Researchers from the University of Notre Dame have teamed up with the Elkhart Public Library for a series of forums on how misinformation spreads on social Media.
Psychology, technology and laziness. That’s what Notre Dame’s Tim Weninger said we’re up against when it comes to misinformation online.
“We all are curators and editors of our friends’ newfeeds and that’s a responsibility that many of us don’t quite understand. And so that’s what we like to go out and tell people that the way you vote and like and share and retweet is important and that there’s a bit of a responsibility involved in that.”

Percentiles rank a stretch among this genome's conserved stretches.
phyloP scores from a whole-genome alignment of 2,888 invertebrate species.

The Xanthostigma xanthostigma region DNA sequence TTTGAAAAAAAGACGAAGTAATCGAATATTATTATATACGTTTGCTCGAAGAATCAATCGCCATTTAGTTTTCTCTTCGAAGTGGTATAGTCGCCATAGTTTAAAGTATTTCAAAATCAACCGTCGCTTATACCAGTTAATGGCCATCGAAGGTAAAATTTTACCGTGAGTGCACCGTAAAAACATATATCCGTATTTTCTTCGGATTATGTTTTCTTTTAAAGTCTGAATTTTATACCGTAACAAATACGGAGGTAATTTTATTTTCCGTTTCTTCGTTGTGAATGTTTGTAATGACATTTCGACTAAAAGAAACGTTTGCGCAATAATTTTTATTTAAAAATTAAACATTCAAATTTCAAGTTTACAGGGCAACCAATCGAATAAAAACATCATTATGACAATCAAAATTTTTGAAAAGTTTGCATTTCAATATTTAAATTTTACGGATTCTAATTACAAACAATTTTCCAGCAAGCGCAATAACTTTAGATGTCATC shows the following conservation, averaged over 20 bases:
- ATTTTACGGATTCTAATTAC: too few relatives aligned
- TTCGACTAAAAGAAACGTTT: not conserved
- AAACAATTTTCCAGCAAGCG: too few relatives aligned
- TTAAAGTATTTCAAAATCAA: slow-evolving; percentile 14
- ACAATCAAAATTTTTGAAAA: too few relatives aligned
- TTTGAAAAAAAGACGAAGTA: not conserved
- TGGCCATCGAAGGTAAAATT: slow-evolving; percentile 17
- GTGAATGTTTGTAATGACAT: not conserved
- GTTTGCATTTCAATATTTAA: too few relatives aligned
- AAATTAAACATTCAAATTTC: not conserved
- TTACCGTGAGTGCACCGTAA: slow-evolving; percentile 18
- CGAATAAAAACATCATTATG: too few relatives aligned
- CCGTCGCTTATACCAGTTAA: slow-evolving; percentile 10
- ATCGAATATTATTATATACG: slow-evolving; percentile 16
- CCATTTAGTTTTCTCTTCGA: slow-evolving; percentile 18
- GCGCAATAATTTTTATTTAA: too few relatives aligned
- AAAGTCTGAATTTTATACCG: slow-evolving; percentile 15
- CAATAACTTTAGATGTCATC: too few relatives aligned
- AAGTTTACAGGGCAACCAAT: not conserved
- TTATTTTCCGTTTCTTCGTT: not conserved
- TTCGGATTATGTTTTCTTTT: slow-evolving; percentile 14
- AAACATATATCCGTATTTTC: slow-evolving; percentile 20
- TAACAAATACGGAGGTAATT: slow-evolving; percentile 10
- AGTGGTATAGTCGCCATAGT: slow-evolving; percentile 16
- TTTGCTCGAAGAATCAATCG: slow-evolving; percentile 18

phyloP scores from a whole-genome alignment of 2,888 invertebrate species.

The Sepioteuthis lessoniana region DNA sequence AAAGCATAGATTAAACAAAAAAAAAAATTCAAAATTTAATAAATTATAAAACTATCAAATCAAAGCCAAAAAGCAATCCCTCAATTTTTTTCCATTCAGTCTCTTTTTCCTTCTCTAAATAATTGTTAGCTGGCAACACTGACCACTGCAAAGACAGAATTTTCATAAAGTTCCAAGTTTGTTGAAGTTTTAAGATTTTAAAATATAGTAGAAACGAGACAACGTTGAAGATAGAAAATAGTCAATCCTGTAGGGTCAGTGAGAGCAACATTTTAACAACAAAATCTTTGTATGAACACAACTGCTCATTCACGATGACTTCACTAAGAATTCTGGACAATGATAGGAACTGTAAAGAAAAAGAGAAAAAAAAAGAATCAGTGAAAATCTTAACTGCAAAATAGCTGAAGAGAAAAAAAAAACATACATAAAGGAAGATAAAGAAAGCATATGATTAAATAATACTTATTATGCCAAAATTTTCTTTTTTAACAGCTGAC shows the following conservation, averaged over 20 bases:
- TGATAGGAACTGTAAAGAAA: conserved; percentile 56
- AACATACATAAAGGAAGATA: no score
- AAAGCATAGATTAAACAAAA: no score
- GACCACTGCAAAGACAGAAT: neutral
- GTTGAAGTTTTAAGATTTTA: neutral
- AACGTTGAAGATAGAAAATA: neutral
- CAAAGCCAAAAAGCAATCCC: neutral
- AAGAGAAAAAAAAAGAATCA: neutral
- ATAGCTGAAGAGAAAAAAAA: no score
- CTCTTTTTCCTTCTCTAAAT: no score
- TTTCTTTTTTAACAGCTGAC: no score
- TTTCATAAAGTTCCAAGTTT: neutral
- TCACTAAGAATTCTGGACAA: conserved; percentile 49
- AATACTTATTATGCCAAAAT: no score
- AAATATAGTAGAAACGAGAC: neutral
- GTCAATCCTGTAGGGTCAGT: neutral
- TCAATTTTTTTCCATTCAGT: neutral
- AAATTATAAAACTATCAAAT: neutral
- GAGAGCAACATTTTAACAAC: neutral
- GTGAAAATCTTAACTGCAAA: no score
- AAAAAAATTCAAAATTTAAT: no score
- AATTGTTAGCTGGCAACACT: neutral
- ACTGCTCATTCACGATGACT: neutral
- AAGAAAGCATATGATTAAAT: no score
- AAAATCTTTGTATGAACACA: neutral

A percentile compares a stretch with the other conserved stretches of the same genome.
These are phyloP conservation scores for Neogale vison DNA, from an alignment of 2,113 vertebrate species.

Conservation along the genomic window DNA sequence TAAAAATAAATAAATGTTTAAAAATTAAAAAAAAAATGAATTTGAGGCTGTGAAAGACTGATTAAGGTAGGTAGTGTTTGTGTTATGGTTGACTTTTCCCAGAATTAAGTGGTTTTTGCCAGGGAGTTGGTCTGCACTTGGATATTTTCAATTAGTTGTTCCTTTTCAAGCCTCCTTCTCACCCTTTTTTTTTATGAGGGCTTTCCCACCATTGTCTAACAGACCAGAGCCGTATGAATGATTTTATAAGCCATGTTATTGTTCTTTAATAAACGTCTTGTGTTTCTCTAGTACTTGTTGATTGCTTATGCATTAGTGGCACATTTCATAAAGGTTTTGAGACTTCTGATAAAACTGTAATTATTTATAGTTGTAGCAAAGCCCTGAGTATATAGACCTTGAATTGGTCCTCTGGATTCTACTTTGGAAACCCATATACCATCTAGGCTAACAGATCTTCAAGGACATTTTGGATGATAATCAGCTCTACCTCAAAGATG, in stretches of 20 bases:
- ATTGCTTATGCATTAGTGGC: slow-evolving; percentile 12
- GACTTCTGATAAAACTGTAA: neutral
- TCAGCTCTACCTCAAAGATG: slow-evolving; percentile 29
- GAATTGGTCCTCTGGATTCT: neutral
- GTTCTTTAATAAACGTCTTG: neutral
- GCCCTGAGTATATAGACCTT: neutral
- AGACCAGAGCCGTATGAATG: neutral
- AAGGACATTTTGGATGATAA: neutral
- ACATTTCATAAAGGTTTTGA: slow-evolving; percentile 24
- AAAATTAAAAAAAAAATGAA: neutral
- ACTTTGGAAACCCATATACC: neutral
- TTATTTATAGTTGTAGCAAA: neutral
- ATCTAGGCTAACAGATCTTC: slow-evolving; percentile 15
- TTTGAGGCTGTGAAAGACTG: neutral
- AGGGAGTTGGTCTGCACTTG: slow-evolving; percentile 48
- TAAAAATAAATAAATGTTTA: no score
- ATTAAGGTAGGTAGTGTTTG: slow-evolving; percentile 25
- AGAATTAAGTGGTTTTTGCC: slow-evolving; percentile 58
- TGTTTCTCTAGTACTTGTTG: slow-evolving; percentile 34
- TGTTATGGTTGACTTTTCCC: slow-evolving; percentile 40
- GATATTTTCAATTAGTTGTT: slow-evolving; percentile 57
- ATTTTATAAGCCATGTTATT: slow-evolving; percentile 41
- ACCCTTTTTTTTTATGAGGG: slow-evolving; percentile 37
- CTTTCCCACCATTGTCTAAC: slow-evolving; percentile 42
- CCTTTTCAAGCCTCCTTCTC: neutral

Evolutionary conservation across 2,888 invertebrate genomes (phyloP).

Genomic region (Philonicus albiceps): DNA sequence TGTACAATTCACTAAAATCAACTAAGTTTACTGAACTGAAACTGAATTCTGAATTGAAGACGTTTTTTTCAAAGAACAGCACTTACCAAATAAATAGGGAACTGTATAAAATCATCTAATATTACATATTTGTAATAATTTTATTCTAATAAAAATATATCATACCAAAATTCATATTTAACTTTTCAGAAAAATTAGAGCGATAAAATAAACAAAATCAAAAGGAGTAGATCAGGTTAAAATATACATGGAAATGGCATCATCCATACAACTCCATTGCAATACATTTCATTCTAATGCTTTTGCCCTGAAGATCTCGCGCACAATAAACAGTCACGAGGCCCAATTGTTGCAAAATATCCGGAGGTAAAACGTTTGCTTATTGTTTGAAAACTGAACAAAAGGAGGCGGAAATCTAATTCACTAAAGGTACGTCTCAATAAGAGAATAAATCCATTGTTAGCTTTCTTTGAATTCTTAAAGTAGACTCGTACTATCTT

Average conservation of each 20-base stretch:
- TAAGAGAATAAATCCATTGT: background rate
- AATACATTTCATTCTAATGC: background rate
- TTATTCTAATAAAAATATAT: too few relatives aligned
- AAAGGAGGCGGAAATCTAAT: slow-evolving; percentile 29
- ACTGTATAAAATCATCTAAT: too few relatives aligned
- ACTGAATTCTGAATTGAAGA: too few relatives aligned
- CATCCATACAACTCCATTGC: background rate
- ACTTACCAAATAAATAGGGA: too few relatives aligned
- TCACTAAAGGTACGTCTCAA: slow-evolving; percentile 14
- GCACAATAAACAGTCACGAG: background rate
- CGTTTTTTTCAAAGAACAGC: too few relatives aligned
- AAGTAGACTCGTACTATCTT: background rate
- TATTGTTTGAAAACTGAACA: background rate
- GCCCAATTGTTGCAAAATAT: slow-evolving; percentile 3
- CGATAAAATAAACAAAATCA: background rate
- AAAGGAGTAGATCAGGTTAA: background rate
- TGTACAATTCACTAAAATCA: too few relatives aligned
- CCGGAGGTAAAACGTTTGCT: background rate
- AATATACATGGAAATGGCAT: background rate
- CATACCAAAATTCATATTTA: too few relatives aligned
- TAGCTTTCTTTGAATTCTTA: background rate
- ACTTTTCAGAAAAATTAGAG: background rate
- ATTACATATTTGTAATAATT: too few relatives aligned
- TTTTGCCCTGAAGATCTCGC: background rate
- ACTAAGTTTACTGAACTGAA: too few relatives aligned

Pamela Bilo Thomas, a PhD candidate at Notre Dame says the research also looks at the problem in other countries.
“It’s really impacting a lot of different countries around the world.”
Weninger and Bilo Thomas’ research shows that on Facebook and Reddit three quarters of all likes and shares happen without the user reading the article.
They said one of the best ways to stop the spread of misinformation is to read before you share.
The discussions are every Wednesday evening in February starting the 6th at 6:30 at the downtown location. The first week focuses on reporting and journalism, the second on algorithms and the spread of misinformation online and the third is about local government and law enforcement.